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Life History and Behavior

Cyclicity

Flowering/Fruiting

Flowering late winter-early spring.
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Reproduction

Biology and Spread

Seeds are produced early in spring and spread by the wind. Germination rate is high and seedlings soon establish in the bare ground found early in the growing season.

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Molecular Biology and Genetics

Molecular Biology

Barcode data: Ulmus pumila

The following is a representative barcode sequence, the centroid of all available sequences for this species.


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Statistics of barcoding coverage: Ulmus pumila

Barcode of Life Data Systems (BOLDS) Stats
Public Records: 1
Specimens with Barcodes: 6
Species With Barcodes: 1
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Conservation

Conservation Status

National NatureServe Conservation Status

Canada

Rounded National Status Rank: NNA - Not Applicable

United States

Rounded National Status Rank: NNA - Not Applicable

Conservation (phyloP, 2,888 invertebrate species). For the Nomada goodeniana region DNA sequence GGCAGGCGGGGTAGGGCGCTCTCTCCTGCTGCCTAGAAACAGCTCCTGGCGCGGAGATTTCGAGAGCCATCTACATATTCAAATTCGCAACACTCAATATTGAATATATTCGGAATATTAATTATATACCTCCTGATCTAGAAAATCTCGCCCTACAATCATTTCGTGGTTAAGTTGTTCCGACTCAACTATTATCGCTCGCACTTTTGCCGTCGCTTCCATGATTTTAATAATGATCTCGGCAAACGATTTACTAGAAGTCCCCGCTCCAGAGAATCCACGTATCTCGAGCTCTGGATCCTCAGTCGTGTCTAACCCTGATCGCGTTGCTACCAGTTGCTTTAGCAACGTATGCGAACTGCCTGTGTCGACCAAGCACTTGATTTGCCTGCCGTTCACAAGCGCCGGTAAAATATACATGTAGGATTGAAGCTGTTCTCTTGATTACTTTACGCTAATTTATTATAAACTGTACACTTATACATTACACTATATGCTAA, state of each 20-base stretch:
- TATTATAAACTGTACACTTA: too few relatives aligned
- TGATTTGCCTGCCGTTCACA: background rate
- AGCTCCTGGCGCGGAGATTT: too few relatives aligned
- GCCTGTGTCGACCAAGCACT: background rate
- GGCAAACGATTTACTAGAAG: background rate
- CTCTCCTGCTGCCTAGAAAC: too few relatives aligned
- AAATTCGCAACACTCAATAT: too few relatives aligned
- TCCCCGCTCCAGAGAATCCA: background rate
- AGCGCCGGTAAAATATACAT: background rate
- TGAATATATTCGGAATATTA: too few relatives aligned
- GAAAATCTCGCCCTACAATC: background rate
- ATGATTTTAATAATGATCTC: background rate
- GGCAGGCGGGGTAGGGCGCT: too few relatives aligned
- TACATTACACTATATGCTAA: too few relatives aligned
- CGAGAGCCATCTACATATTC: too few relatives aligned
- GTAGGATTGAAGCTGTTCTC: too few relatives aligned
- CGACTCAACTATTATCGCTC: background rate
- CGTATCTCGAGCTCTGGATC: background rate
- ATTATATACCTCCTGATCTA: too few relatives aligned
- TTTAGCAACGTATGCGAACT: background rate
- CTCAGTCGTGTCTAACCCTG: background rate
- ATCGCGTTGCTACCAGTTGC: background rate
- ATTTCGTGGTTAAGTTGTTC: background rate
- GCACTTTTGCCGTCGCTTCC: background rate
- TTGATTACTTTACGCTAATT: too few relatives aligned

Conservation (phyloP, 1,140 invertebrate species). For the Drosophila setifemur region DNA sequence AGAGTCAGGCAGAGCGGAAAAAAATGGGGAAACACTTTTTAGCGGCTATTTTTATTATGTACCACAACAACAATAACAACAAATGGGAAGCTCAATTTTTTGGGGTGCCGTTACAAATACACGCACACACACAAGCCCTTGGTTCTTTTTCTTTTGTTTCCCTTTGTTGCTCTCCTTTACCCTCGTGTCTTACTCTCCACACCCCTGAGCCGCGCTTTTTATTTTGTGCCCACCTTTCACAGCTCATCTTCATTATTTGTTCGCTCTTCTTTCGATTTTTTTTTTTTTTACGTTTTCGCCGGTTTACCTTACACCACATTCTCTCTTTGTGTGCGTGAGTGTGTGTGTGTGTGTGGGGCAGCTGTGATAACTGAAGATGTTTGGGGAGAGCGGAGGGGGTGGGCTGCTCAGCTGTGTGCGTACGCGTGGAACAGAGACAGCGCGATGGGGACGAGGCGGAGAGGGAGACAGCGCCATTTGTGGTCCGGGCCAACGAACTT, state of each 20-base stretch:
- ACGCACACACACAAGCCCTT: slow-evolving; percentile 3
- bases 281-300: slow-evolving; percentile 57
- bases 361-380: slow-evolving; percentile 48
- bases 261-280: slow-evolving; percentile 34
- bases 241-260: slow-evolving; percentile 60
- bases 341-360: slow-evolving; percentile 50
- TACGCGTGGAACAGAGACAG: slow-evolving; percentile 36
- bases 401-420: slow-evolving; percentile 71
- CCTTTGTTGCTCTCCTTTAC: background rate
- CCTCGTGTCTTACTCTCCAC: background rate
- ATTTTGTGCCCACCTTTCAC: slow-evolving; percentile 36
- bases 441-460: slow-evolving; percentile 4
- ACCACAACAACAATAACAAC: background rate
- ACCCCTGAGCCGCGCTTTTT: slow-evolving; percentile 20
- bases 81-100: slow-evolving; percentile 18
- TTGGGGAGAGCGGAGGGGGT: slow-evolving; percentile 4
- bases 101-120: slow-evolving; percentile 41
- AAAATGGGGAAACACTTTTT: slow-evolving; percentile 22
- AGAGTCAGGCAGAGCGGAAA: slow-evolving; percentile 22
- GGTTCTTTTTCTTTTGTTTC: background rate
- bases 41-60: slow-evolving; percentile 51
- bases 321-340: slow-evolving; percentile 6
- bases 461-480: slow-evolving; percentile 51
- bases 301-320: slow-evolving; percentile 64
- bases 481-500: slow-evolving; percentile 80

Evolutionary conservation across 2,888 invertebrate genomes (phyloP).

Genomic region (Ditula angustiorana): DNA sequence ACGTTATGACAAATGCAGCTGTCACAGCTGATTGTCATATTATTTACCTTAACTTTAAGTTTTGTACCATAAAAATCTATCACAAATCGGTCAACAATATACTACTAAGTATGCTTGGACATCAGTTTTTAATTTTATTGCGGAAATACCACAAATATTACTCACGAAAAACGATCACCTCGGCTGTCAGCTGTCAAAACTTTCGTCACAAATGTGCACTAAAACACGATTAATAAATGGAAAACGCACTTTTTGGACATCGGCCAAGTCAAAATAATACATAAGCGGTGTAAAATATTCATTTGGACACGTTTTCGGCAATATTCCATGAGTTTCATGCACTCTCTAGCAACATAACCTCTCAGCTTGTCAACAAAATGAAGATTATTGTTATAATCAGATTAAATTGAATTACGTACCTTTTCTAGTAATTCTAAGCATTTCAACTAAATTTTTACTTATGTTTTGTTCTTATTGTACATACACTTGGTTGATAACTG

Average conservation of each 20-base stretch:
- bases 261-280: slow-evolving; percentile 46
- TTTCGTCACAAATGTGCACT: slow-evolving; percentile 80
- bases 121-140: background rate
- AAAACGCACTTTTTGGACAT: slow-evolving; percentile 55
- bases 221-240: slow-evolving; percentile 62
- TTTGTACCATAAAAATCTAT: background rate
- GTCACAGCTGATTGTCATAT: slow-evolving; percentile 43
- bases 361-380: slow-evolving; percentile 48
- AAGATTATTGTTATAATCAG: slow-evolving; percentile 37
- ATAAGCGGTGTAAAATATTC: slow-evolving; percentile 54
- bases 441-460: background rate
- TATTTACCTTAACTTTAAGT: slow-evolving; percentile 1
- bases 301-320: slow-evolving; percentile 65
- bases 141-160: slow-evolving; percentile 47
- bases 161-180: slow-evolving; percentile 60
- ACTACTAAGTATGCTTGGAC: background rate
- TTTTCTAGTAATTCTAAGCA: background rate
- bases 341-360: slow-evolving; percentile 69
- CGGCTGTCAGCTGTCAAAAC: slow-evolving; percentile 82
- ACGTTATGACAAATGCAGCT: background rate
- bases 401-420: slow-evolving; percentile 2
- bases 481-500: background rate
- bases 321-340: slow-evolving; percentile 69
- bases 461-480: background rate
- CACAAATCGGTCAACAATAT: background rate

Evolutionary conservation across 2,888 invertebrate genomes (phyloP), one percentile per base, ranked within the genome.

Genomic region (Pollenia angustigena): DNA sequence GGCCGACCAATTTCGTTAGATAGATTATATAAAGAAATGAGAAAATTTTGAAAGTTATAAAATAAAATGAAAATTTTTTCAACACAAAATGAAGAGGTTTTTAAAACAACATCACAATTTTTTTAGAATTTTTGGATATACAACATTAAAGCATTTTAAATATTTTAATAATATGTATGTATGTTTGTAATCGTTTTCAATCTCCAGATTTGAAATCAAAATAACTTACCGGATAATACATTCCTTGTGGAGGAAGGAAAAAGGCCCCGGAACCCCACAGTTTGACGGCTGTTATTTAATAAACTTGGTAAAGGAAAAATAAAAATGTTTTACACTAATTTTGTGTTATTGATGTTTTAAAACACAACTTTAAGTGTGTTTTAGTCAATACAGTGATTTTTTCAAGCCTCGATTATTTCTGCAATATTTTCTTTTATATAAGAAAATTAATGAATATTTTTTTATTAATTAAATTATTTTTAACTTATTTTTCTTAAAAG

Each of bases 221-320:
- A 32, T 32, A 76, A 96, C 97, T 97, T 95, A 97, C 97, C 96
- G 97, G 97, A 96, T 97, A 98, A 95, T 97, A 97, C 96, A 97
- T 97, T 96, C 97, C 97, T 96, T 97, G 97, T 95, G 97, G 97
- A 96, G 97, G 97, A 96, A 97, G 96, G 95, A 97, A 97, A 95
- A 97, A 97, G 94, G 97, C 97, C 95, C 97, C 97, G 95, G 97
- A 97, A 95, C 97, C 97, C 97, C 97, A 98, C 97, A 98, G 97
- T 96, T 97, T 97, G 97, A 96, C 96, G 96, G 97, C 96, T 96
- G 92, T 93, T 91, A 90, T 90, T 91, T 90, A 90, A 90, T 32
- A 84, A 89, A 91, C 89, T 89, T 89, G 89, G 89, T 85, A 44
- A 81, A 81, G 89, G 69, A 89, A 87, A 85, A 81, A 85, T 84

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NatureServe Conservation Status

Rounded Global Status Rank: GNR - Not Yet Ranked

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Status

Considered a noxious weed in New Mexico. Please consult the Plants Web site and your State Department of Natural Resources for this plant’s current status, such as, state noxious status and wetland indicator values.

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Management

Cultivars, improved and selected materials (and area of origin)

Readily available through commercial nurseries.

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Weediness

Considered invasive by several sources. Consult the sources cited on the Invasive portion of the PLANTS Web site.

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Siberian elm has been planted in the Upper Midwest in shelterbelts and as a shade trees along boulevards and in parks (Rosendahl 1955). Some of the plantings have proved successful while others have not, because the seeds were derived from climatically different areas of the species geographical range, which varies in the level of winter hardiness (Ibid.).

Siberian elm seeds with three to eight percent moisture can be stored at 36 to 40ºF in sealed containers for eight years (Dirr & Heuser 1987). Seedlings should not be allowed to grow in a nursery bed for more than two years because the plant will develop a taproot that make lifting harder and reduces outplanting survival rates.

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Relevance to Humans and Ecosystems

Benefits

Cultivation